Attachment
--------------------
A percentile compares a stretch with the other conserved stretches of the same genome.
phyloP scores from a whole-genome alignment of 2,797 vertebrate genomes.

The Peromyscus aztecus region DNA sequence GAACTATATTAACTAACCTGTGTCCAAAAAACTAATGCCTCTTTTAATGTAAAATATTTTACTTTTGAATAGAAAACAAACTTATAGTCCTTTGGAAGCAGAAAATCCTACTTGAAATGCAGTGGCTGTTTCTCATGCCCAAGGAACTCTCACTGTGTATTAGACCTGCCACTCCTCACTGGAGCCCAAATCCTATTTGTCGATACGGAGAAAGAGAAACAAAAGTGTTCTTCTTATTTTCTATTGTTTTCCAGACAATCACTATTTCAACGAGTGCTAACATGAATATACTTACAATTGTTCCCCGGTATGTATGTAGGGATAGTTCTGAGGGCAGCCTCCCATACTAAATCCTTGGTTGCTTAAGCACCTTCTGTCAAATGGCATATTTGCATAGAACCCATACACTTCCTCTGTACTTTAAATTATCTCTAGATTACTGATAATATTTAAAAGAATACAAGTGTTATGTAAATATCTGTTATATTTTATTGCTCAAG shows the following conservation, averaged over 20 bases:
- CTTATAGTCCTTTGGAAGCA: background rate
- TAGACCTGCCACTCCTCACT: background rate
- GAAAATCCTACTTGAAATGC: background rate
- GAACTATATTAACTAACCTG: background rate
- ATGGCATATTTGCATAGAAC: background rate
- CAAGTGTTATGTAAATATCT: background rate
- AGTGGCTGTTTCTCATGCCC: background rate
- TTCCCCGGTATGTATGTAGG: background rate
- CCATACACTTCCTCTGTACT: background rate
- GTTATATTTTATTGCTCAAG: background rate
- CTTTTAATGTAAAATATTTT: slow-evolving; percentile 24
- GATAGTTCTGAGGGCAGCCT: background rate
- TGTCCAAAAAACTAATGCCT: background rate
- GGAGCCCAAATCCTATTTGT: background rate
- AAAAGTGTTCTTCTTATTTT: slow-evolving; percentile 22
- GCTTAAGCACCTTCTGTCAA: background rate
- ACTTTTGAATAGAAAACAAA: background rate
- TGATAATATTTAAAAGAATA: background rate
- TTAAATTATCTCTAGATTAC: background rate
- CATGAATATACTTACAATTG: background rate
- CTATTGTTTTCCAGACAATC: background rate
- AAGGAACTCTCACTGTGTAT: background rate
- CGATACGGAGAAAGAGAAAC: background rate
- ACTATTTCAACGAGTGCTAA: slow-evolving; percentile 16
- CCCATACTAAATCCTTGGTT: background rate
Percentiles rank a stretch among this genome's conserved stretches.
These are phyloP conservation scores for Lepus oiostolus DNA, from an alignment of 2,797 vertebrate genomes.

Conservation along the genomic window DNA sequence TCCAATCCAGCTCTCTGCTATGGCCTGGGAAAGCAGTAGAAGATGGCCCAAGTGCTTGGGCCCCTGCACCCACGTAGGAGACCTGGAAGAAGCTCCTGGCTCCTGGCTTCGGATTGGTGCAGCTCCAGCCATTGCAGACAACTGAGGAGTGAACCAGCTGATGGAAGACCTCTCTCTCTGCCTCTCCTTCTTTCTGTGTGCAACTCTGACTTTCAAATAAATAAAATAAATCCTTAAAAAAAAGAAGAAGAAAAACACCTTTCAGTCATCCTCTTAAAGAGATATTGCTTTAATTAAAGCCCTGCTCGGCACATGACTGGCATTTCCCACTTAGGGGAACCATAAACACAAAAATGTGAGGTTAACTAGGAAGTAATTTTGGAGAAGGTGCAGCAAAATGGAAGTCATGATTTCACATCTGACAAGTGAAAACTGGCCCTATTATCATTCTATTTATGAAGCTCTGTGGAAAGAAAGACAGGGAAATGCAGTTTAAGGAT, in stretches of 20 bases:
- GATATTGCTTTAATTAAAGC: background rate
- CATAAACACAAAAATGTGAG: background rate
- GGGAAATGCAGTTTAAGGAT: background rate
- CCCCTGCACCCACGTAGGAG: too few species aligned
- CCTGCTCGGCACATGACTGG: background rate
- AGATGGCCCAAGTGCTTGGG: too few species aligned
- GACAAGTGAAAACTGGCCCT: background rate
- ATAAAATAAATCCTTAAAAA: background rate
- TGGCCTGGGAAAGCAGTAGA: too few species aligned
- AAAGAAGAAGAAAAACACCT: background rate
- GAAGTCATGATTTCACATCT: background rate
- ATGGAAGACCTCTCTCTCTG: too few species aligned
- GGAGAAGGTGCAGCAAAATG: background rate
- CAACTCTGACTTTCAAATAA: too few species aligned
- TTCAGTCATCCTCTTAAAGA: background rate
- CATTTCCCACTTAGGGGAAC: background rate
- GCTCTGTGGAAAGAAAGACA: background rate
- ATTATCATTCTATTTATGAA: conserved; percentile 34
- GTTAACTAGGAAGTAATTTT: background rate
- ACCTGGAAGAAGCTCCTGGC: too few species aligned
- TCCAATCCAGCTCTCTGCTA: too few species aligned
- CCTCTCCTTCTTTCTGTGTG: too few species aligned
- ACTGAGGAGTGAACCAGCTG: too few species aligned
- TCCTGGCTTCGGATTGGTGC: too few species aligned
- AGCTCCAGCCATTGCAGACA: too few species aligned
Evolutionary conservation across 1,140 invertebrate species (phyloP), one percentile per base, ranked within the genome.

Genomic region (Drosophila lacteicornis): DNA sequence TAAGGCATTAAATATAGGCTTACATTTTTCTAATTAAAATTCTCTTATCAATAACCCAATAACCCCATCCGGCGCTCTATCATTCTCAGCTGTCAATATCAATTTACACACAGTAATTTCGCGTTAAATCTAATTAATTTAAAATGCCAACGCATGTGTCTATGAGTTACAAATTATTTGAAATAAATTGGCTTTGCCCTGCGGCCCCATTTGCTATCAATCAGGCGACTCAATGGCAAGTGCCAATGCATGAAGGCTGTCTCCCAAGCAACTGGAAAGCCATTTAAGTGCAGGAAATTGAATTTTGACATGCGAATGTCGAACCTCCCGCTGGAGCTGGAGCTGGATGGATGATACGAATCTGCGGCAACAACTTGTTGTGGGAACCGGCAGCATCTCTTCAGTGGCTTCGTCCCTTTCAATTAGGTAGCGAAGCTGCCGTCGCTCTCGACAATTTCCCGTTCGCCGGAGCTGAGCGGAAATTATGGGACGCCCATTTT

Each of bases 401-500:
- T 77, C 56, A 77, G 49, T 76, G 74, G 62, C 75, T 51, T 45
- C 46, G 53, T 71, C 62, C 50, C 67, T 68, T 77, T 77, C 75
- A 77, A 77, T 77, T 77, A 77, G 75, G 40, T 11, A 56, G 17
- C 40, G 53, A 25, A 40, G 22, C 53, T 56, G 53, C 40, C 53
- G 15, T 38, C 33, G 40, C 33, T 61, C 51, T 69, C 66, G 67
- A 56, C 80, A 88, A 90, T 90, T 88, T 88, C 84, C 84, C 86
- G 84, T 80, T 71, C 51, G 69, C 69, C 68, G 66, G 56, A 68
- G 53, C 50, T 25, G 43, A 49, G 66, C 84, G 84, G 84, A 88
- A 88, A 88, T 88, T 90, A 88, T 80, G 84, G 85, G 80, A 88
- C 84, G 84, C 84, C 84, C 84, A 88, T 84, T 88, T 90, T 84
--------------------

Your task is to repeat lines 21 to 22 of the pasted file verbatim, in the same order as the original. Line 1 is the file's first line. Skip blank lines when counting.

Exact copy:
- TGATAATATTTAAAAGAATA: background rate
- TTAAATTATCTCTAGATTAC: background rate